As technology continues to expand, apps are becoming more comprehensive. There are improved smart features that are allowing for a more human approach and taking personal preferences and needs into account. The experience is easier and more convenient overall.

How are you able to keep track of contemporary design trends?

Macharla: As a designer, it’s part of my job to stay on top of contemporary design trends and the key is to keep exploring and never stop learning. Obviously, just doing my job helps me to stay current. I work with people who, like myself, are passionate about design and I often learn about new trends just by bouncing ideas off them.

There are also a number of magazines, newsletters, and websites I subscribe to that have updated information on the latest trends.

If there’s a design that I find especially captivating, I will study it to figure out what’s behind it and what type of applications that designer used to achieve his or her goals.

What do you think are your greatest strengths as a designer? Are these skills that you developed over time?

Macharla: There are certain skill sets involved in being a designer, and I often say that it’s not a job for everyone. You need to have the ability to think in the abstract, to put yourself in other people’s shoes, to work well with others, and to brainstorm and come up with ideas under pressure. I think to a certain extent, designers should be born with these skills, although they will definitely develop over time.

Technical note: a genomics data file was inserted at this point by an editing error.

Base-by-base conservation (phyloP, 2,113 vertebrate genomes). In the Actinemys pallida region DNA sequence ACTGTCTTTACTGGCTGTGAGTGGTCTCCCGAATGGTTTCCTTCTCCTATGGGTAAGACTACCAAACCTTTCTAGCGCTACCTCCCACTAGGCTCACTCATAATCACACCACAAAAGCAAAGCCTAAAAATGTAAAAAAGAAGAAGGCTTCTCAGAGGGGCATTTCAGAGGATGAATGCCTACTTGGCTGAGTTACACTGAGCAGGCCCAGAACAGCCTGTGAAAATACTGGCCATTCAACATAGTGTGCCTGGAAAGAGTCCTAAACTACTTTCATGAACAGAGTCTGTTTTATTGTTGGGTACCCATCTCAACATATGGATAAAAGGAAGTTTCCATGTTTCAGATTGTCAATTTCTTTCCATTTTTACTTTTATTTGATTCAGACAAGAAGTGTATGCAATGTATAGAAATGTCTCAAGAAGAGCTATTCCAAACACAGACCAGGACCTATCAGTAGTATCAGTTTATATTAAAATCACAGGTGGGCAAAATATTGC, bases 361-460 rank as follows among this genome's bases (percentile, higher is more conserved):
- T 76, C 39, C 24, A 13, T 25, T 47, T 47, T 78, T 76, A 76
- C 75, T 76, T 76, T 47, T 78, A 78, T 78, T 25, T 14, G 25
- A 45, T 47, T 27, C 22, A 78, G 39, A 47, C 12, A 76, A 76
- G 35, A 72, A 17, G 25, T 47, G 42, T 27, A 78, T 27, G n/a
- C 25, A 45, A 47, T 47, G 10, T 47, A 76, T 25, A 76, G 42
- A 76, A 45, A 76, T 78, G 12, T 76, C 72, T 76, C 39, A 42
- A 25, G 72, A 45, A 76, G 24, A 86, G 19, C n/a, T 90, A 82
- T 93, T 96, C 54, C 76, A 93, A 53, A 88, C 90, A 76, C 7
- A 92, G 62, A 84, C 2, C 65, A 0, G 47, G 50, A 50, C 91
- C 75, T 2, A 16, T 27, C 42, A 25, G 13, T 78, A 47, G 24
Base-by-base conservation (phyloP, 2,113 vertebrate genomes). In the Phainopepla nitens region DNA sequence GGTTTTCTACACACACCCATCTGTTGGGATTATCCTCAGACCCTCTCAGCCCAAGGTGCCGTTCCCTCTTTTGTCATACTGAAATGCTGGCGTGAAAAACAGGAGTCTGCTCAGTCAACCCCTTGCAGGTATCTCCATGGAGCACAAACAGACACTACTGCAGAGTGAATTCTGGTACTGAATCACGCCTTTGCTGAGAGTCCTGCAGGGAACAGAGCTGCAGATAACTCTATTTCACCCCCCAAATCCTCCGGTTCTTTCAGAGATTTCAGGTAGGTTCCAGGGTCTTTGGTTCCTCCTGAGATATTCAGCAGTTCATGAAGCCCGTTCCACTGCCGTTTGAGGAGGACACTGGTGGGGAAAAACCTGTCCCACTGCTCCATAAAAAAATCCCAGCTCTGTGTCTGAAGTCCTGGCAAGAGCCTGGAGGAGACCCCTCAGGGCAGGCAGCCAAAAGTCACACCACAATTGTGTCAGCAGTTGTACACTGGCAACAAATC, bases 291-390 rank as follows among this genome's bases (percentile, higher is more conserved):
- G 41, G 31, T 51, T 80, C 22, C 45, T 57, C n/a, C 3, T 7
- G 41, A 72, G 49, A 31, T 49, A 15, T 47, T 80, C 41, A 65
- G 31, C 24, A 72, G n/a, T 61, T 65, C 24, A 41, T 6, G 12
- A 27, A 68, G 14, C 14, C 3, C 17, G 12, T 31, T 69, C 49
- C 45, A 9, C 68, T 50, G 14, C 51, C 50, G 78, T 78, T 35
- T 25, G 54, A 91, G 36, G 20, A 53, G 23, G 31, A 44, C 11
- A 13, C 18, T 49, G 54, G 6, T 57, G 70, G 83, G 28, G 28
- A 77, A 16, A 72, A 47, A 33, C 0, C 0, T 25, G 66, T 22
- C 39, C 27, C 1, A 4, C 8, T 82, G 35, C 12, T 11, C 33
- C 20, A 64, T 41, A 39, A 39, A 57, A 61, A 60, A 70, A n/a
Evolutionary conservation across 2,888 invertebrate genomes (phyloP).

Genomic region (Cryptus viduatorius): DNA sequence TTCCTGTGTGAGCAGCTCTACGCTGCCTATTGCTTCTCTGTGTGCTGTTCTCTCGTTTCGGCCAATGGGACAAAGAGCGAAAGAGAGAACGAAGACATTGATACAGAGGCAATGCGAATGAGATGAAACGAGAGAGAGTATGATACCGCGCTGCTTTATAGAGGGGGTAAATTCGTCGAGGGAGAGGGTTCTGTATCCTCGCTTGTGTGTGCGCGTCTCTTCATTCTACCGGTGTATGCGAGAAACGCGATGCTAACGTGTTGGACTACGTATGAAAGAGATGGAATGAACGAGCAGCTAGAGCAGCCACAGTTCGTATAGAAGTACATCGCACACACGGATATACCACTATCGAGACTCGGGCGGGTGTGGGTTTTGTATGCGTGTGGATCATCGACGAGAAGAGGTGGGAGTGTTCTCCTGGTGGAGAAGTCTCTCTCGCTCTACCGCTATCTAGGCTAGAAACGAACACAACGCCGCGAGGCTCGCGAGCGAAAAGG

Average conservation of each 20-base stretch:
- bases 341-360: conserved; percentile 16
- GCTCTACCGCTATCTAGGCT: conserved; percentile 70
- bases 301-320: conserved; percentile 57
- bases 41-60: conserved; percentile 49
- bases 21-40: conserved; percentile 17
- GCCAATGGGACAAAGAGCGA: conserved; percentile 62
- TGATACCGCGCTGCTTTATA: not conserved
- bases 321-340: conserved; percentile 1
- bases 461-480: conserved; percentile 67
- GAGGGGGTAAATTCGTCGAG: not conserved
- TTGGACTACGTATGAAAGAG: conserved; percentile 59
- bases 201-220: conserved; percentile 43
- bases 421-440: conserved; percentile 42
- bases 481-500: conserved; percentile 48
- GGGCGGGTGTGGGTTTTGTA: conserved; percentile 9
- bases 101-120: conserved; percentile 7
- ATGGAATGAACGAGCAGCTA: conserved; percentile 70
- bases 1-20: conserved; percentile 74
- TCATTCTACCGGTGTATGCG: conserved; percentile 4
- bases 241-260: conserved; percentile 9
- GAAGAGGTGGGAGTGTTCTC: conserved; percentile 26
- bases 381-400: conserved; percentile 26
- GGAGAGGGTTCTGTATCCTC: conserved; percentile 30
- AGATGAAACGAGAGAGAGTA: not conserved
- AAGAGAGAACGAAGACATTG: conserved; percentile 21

As for myself, I don’t like to toot my own horn, but obviously, if I didn’t have these skills, I wouldn’t have had the opportunity to have worked with so many great companies.

How would you explain what UX is for people who might not already know?

Macharla: UX is user experience, and it’s just that: an experience. The best way to explain an experience is to have someone experience it. If a person didn’t know what UX was, I’d put them on a computer and show them.

Do you think that the growth of the startup culture has had a positive influence on the technology sector?

Macharla: The growth of startup culture and the technology sector are mutually reliant on each other. The growth of technology has allowed for more startups, and as startups continue to evolve, technology grows as well.

So yes, I think that the growth of startup culture has had a positive influence on the technology sector, but I also think the technology sector has had a positive influence on startup culture.

What advice do you have for young Product Designers and Graphic Designers trying to get more involved in the tech world?

Macharla: Wow, I could probably write an entire article on this alone!

Product and Graphic Designers already have a lot of the skills they need, as far as out of the box thinking, collaboration, and empathy. From there, it’s just a matter of practical learning to find out more about the specific area they want to specialize in.

Even in the world of technology, there are so many different subsets. Do they want to do web design, create apps, design products that have smart features that will make people’s lives more convenient? Once they figure out what niche they want to specialize in, I advise they take classes or even do internships or apprenticeships to learn more about their desired fields.

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I'm a long time fan of tech innovation, especially its capacity to cross over into the realms of art and social justice. The paradigms are constantly changing, and we need to change with them.